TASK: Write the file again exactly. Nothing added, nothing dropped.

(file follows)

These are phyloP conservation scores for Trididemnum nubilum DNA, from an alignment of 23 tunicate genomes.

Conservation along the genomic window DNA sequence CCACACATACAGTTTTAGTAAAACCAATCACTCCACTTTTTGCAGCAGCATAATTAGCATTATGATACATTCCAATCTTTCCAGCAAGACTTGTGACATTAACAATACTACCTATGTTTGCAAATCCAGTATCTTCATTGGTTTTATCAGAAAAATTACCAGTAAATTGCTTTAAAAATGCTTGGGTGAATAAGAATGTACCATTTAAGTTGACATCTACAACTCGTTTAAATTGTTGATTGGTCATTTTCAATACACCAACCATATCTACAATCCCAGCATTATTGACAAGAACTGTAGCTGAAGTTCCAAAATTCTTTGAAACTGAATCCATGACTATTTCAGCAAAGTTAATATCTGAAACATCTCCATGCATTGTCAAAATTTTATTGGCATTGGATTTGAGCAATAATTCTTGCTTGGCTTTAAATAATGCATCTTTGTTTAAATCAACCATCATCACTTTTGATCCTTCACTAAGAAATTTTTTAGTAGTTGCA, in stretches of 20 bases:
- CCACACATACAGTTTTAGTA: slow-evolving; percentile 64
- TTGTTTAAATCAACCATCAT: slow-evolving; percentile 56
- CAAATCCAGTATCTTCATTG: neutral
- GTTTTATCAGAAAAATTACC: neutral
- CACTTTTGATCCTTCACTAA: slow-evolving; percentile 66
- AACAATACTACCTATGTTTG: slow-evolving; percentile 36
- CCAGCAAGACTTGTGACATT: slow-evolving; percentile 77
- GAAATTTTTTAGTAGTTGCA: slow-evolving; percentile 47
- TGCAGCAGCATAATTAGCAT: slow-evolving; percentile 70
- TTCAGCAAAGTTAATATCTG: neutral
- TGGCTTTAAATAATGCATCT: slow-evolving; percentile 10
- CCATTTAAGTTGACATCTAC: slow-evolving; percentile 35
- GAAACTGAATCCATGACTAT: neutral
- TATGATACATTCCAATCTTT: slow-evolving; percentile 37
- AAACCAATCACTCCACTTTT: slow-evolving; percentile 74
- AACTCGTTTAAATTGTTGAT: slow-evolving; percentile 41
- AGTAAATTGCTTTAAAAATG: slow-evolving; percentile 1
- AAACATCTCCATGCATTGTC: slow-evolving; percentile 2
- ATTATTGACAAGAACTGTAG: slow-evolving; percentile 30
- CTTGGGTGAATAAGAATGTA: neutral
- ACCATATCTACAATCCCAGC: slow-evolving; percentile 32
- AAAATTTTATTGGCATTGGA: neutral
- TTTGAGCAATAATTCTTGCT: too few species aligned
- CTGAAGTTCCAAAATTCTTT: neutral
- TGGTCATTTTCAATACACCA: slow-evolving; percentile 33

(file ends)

These are phyloP conservation scores for Trididemnum nubilum DNA, from an alignment of 23 tunicate genomes.

Conservation along the genomic window DNA sequence CCACACATACAGTTTTAGTAAAACCAATCACTCCACTTTTTGCAGCAGCATAATTAGCATTATGATACATTCCAATCTTTCCAGCAAGACTTGTGACATTAACAATACTACCTATGTTTGCAAATCCAGTATCTTCATTGGTTTTATCAGAAAAATTACCAGTAAATTGCTTTAAAAATGCTTGGGTGAATAAGAATGTACCATTTAAGTTGACATCTACAACTCGTTTAAATTGTTGATTGGTCATTTTCAATACACCAACCATATCTACAATCCCAGCATTATTGACAAGAACTGTAGCTGAAGTTCCAAAATTCTTTGAAACTGAATCCATGACTATTTCAGCAAAGTTAATATCTGAAACATCTCCATGCATTGTCAAAATTTTATTGGCATTGGATTTGAGCAATAATTCTTGCTTGGCTTTAAATAATGCATCTTTGTTTAAATCAACCATCATCACTTTTGATCCTTCACTAAGAAATTTTTTAGTAGTTGCA, in stretches of 20 bases:
- CCACACATACAGTTTTAGTA: slow-evolving; percentile 64
- TTGTTTAAATCAACCATCAT: slow-evolving; percentile 56
- CAAATCCAGTATCTTCATTG: neutral
- GTTTTATCAGAAAAATTACC: neutral
- CACTTTTGATCCTTCACTAA: slow-evolving; percentile 66
- AACAATACTACCTATGTTTG: slow-evolving; percentile 36
- CCAGCAAGACTTGTGACATT: slow-evolving; percentile 77
- GAAATTTTTTAGTAGTTGCA: slow-evolving; percentile 47
- TGCAGCAGCATAATTAGCAT: slow-evolving; percentile 70
- TTCAGCAAAGTTAATATCTG: neutral
- TGGCTTTAAATAATGCATCT: slow-evolving; percentile 10
- CCATTTAAGTTGACATCTAC: slow-evolving; percentile 35
- GAAACTGAATCCATGACTAT: neutral
- TATGATACATTCCAATCTTT: slow-evolving; percentile 37
- AAACCAATCACTCCACTTTT: slow-evolving; percentile 74
- AACTCGTTTAAATTGTTGAT: slow-evolving; percentile 41
- AGTAAATTGCTTTAAAAATG: slow-evolving; percentile 1
- AAACATCTCCATGCATTGTC: slow-evolving; percentile 2
- ATTATTGACAAGAACTGTAG: slow-evolving; percentile 30
- CTTGGGTGAATAAGAATGTA: neutral
- ACCATATCTACAATCCCAGC: slow-evolving; percentile 32
- AAAATTTTATTGGCATTGGA: neutral
- TTTGAGCAATAATTCTTGCT: too few species aligned
- CTGAAGTTCCAAAATTCTTT: neutral
- TGGTCATTTTCAATACACCA: slow-evolving; percentile 33